Traditional and Alternative Routes to European Tax Integration
Tax integration within the European Union can take place in many ways. In this book, various instruments which the Member States and the European Union have available to attain tax integration are discussed and their mutual relationship is studied.
Why this book?
The book includes a general report drafted by the editor and is divided into seven parts focusing on (i) Sources of EU law for integration in direct and indirect taxation, (ii) Soft law: Solution or disillusion? Limits?, (iii) Infringement procedures: Another way to move things further?, (iv) Comitology, (v) Relationship between primary and secondary EU law, (vi) VAT Directive tested against primary law, and (vii) Direct tax directives tested against primary law.
The book is the outcome of the fourth annual conference of the GREIT (Group for Research on European and International Taxation) hosted in Amsterdam in 2009.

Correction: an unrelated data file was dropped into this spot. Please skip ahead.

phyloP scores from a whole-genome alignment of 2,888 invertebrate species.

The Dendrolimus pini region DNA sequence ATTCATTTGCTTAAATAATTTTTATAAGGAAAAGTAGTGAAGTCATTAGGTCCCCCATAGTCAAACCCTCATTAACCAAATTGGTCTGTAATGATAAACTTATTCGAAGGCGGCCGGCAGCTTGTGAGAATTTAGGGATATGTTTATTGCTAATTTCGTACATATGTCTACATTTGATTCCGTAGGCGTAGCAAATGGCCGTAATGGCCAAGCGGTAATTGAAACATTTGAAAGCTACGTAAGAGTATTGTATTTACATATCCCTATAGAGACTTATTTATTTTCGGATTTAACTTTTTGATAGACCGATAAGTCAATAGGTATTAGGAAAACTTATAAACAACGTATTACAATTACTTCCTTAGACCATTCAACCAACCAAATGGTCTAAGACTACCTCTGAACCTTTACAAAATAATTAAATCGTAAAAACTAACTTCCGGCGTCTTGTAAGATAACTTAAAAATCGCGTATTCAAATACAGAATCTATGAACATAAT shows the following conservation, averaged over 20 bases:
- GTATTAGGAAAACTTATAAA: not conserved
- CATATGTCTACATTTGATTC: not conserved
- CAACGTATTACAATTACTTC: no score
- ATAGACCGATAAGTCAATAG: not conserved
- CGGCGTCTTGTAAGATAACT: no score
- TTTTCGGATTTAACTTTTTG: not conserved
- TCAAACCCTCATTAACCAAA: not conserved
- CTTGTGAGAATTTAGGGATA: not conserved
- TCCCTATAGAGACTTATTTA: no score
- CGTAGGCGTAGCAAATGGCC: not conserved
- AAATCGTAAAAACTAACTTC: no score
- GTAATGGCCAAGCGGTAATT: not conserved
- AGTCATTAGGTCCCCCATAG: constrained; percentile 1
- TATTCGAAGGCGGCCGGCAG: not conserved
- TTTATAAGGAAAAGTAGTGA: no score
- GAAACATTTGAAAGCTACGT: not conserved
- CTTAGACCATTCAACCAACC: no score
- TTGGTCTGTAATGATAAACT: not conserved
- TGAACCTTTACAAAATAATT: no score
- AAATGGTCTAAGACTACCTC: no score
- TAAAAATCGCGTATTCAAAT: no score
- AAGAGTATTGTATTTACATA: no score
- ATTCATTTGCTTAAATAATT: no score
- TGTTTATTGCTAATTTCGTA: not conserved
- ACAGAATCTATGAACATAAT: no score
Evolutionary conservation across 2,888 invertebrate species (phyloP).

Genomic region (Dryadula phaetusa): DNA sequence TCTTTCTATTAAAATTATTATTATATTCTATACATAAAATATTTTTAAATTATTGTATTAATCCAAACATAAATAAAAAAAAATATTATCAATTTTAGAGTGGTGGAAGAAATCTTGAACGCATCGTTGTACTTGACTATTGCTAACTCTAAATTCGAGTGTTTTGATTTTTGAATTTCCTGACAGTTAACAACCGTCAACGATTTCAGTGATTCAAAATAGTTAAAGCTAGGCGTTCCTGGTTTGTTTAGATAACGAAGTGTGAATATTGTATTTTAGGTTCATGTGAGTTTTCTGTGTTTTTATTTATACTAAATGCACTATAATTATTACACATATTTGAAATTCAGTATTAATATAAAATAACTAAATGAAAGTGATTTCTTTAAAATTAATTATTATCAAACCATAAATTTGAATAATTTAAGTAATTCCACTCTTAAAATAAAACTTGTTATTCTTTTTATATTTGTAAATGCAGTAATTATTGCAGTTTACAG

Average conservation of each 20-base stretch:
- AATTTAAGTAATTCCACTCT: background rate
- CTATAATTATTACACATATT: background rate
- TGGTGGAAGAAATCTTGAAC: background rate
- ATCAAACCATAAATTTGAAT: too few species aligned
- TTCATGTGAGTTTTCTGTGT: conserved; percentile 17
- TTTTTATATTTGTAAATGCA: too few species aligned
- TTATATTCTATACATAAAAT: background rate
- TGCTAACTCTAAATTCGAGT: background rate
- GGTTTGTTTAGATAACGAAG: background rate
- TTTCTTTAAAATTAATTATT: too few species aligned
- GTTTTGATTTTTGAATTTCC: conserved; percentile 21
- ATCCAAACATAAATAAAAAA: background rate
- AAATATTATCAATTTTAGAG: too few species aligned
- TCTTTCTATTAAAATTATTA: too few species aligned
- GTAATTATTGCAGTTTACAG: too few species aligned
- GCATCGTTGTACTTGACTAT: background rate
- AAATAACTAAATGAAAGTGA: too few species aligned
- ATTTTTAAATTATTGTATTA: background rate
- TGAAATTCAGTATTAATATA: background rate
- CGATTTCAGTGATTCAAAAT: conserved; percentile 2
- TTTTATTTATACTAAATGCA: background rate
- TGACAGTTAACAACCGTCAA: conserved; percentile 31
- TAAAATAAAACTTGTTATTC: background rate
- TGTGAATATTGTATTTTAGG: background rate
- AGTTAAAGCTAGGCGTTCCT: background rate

Other GREIT conferences were held in 2006 in Lund on “Towards a Homogenous EC Direct Tax Law”, in 2007 in Lisbon on “The Acte Clair in EC Direct Tax Law“ and, following on from this topic, in Cetara in 2008 on “Legal Remedies in European Tax Law”.
This book is part of the GREIT series
Peter Adriaansen, Ana Paula Dourado, Joachim Englisch, Rita de la Feria, Hans Gribnau, Eric C.C.M Kemmeren, Georg Kofler, Pasquale Pistone, Daniel Sarmiento, Annette A.M. Schrauwen, Karsten Engsig Sørensen, Rita Szudoczky, Mario Tenore, Adam Zalasinski.